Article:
A Clockwork Orange
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A Note Regarding Spoilers

The following FAQ entries may contain spoilers. Only the biggest ones (if any) will be covered with spoiler tags. Spoiler tags are used sparingly in order to make the page more readable.

For detailed information about the amounts and types of (a) sex and nudity, (b) violence and gore, (c) profanity, (d) alcohol, drugs, and smoking, and (e) frightening and intense scenes in this movie, consult the IMDb Parents Guide for this movie. The Parents Guide for A Clockwork Orange can be found here.

Yes. A Clockwork Orange is a novel written by English author John Burgess Wilson (pen name: Anthony Burgess) and published in 1962.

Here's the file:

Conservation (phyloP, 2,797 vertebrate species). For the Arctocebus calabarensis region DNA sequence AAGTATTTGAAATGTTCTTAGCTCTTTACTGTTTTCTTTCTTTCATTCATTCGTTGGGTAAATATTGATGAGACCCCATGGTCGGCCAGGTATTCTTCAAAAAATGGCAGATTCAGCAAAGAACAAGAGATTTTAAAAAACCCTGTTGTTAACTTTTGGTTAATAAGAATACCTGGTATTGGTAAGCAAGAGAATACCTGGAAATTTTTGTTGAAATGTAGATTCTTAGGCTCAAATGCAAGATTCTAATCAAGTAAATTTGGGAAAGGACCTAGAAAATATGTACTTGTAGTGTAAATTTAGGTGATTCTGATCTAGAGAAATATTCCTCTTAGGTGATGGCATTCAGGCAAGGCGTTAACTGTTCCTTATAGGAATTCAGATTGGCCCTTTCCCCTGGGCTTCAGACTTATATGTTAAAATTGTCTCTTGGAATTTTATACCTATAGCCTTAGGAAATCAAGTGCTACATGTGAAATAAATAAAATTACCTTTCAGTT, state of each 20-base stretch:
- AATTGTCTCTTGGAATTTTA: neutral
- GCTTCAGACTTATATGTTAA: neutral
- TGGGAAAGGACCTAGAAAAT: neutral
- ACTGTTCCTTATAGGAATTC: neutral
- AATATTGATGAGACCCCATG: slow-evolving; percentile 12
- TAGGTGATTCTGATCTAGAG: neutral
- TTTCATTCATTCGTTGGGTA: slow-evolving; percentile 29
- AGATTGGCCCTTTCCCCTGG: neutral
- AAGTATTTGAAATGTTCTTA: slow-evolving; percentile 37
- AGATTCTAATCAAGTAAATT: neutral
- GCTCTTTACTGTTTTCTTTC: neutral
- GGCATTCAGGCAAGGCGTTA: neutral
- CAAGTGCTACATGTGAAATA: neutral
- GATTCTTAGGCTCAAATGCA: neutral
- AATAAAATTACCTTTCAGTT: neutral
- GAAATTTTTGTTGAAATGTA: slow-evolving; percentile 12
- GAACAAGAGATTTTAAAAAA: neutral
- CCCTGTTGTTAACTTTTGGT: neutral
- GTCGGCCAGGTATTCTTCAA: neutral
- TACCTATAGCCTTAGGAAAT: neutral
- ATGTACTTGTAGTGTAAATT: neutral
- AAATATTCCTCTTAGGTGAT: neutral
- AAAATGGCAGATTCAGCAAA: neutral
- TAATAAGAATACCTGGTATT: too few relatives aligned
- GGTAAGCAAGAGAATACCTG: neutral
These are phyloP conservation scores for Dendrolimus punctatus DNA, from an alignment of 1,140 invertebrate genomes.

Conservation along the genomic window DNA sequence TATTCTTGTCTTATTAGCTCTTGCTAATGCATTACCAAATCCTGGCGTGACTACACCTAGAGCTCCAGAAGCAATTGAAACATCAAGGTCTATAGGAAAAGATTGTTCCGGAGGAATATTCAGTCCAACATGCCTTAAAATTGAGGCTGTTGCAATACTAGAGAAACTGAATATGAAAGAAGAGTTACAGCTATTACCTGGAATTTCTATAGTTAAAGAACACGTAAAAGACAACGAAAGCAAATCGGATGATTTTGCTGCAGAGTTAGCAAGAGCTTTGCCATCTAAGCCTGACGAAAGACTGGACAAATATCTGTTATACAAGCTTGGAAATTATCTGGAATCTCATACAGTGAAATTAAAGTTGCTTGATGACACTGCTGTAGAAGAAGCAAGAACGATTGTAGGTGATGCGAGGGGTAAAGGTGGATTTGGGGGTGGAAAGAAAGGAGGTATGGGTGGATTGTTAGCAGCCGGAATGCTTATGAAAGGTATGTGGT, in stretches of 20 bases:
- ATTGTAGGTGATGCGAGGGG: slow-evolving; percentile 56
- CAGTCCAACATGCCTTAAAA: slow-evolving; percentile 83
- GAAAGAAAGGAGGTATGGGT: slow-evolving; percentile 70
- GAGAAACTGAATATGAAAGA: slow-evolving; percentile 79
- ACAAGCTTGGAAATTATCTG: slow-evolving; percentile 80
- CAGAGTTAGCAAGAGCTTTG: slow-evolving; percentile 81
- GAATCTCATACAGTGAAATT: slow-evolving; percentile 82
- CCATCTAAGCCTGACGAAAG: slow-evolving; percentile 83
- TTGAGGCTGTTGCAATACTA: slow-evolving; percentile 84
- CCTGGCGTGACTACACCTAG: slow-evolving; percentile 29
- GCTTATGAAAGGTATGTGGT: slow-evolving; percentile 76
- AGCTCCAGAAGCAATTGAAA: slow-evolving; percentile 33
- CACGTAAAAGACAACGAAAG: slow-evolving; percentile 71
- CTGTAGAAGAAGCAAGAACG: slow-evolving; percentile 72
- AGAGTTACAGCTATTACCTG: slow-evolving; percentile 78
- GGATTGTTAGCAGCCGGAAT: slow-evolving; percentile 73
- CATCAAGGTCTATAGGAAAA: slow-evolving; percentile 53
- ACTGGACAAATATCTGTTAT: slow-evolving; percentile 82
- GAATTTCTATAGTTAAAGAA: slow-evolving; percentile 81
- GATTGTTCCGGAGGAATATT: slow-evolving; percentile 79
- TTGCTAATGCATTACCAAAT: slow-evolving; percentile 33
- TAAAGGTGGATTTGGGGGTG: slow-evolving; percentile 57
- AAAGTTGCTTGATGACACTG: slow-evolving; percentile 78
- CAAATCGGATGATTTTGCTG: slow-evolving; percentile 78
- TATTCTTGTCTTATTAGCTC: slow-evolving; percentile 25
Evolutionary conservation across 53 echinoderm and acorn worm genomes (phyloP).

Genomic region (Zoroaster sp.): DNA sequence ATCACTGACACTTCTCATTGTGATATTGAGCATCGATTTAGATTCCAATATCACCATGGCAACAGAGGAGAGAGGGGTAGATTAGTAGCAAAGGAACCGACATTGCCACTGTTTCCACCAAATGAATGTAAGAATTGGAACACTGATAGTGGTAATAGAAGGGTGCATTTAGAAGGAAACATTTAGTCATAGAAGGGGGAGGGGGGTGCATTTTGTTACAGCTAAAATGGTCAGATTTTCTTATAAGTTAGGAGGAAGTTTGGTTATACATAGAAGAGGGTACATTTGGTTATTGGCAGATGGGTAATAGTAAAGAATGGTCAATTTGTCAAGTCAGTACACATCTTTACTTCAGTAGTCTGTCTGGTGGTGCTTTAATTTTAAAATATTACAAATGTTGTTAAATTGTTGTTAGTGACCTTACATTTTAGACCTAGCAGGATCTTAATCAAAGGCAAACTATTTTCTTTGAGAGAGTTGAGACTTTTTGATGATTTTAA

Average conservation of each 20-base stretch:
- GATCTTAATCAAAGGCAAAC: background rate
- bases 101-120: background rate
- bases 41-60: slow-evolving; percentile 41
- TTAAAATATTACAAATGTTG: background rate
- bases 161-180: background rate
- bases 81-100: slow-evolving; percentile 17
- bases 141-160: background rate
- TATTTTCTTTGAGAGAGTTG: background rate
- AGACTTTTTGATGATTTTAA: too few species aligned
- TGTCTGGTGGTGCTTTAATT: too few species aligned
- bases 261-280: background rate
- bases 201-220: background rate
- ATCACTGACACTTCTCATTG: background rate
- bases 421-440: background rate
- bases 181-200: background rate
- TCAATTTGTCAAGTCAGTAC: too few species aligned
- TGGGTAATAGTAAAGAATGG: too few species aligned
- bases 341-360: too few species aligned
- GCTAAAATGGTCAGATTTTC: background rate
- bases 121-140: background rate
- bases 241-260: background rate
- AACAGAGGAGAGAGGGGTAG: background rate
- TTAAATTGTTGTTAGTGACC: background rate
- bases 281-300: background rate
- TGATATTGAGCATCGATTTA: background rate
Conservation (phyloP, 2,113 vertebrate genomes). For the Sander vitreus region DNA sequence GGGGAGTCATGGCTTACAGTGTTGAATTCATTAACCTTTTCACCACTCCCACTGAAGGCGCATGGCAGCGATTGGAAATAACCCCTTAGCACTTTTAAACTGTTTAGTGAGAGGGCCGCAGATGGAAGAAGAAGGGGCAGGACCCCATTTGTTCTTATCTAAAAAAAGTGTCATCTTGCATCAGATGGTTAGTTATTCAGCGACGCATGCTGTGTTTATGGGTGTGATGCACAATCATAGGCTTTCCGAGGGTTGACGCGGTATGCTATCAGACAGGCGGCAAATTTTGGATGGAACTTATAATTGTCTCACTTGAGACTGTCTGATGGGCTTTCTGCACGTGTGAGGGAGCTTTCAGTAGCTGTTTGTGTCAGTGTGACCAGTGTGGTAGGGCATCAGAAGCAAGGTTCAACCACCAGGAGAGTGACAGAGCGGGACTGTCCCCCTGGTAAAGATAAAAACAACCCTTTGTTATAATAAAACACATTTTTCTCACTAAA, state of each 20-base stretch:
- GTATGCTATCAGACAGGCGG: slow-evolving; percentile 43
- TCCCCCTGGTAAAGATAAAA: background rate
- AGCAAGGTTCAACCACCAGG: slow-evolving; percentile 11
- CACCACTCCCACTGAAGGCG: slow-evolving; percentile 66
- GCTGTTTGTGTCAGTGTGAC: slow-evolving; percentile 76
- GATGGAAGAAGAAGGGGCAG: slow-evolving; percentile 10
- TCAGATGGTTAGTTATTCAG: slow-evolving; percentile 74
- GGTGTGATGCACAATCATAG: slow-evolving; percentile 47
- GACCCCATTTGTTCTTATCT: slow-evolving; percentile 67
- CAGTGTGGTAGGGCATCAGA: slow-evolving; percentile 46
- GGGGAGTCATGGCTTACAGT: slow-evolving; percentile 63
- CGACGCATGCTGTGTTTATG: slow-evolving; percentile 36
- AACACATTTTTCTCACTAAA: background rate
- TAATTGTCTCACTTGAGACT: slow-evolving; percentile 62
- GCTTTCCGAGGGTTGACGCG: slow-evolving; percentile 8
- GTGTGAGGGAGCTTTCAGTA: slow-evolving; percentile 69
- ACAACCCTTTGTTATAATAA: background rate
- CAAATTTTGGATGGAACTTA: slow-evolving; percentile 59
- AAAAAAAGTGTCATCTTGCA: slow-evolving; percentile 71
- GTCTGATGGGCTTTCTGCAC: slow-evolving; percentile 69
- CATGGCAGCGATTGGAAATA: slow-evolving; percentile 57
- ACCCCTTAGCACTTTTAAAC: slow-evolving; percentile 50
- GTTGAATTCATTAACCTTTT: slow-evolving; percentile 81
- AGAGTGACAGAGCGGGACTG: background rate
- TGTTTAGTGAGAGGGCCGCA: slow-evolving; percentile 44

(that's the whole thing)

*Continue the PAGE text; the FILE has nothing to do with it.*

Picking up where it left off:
No. The original version of the book has 21 chapters. Back in 1962, the American publisher decided not to include the last chapter, as the novel would then finish on an ambiguous note. Burgess, whilst not pleased at the interference, accepted the change. Kubrick's film was adapted from the version of the book published in the United States, and therefore the movie has a different ending. The novel was eventually released in a new edition that restored the last chapter.